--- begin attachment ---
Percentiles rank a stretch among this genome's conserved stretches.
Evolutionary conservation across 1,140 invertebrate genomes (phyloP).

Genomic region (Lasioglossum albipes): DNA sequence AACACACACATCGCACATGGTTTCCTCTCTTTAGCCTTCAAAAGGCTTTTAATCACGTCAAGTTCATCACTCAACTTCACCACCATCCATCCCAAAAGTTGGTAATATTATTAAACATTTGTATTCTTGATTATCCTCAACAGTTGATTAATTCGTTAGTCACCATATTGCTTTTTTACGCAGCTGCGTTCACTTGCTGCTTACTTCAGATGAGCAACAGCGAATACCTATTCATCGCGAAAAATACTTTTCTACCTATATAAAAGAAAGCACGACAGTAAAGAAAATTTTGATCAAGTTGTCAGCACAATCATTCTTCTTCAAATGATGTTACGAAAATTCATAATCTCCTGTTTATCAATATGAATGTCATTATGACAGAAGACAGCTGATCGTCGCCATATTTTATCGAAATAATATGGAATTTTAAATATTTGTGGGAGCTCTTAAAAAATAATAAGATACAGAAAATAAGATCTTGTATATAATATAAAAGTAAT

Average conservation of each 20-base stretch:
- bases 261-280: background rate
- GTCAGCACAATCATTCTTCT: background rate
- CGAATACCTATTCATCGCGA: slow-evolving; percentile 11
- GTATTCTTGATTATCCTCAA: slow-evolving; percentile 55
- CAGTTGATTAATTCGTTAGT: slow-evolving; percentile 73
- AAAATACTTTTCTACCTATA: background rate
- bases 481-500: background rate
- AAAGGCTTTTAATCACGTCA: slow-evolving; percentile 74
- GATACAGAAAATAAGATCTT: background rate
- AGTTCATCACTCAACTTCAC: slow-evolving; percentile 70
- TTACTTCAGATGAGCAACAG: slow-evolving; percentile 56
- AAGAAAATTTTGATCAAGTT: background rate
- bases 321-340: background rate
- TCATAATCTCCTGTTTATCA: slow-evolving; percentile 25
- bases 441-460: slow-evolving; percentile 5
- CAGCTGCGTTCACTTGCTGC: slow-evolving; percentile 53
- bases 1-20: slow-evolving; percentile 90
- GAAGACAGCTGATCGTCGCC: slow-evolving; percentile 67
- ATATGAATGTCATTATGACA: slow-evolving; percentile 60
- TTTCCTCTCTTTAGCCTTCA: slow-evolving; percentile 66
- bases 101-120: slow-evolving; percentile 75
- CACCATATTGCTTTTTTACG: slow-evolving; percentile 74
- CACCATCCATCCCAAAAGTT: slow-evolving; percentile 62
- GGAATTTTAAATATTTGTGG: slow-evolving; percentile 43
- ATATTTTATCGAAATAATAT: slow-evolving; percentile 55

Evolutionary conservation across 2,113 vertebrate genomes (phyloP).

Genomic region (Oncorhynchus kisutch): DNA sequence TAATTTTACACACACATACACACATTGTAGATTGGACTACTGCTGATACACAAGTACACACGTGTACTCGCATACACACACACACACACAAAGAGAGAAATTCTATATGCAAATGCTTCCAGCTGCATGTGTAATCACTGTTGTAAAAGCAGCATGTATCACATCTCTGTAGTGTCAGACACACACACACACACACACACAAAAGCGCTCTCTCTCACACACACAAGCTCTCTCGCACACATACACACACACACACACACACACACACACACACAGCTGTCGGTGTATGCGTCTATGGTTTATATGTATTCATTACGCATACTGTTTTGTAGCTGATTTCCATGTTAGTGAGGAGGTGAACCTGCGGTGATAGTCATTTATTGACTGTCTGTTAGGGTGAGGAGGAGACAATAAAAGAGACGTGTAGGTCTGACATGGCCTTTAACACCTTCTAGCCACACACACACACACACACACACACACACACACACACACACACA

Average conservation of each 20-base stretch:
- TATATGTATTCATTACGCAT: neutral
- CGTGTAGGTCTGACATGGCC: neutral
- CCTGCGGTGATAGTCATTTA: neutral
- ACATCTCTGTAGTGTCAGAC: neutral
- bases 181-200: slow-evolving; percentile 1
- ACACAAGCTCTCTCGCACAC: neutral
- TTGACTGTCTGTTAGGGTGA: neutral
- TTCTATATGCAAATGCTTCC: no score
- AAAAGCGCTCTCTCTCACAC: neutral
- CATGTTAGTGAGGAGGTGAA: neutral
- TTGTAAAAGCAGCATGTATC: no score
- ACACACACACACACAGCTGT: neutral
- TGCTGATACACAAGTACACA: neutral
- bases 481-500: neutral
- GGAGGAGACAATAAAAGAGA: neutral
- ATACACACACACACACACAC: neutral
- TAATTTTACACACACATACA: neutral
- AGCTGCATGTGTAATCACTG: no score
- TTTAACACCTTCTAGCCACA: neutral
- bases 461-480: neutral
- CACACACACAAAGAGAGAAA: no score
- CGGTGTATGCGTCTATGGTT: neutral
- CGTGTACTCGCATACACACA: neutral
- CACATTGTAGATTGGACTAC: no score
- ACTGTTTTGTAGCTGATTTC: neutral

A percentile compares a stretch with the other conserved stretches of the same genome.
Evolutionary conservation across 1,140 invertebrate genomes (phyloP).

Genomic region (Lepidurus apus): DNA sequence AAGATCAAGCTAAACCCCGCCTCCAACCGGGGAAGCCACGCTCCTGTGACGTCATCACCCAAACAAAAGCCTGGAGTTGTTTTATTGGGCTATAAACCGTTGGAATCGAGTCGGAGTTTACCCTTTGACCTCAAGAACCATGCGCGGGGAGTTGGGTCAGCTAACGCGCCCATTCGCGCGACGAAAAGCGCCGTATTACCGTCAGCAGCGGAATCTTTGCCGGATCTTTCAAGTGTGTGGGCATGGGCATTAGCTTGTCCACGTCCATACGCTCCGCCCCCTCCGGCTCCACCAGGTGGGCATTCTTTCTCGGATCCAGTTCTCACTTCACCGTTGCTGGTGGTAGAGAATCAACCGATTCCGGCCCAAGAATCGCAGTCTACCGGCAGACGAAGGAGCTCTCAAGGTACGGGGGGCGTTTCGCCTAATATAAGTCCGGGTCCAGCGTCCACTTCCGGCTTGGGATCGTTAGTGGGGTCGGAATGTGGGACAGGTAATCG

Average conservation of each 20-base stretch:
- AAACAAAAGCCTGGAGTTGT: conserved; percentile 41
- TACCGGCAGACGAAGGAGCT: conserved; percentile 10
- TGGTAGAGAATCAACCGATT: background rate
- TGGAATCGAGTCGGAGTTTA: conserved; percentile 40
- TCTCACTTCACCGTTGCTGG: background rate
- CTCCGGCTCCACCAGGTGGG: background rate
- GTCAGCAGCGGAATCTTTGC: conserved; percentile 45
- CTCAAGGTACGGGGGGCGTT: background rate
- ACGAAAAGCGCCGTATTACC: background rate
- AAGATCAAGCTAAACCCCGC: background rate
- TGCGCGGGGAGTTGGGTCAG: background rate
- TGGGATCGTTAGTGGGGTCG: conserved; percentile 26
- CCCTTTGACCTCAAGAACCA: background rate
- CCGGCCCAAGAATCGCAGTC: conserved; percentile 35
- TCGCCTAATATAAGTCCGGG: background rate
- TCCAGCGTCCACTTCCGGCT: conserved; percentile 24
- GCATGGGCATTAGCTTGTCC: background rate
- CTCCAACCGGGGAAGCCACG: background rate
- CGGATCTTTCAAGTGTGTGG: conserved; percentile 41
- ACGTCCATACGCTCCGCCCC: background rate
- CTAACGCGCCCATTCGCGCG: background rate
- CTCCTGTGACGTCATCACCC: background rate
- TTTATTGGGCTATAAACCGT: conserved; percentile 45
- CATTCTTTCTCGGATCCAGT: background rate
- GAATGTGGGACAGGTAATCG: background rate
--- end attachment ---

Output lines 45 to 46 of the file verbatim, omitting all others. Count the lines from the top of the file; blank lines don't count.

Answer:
- TGCTGATACACAAGTACACA: neutral
- bases 481-500: neutral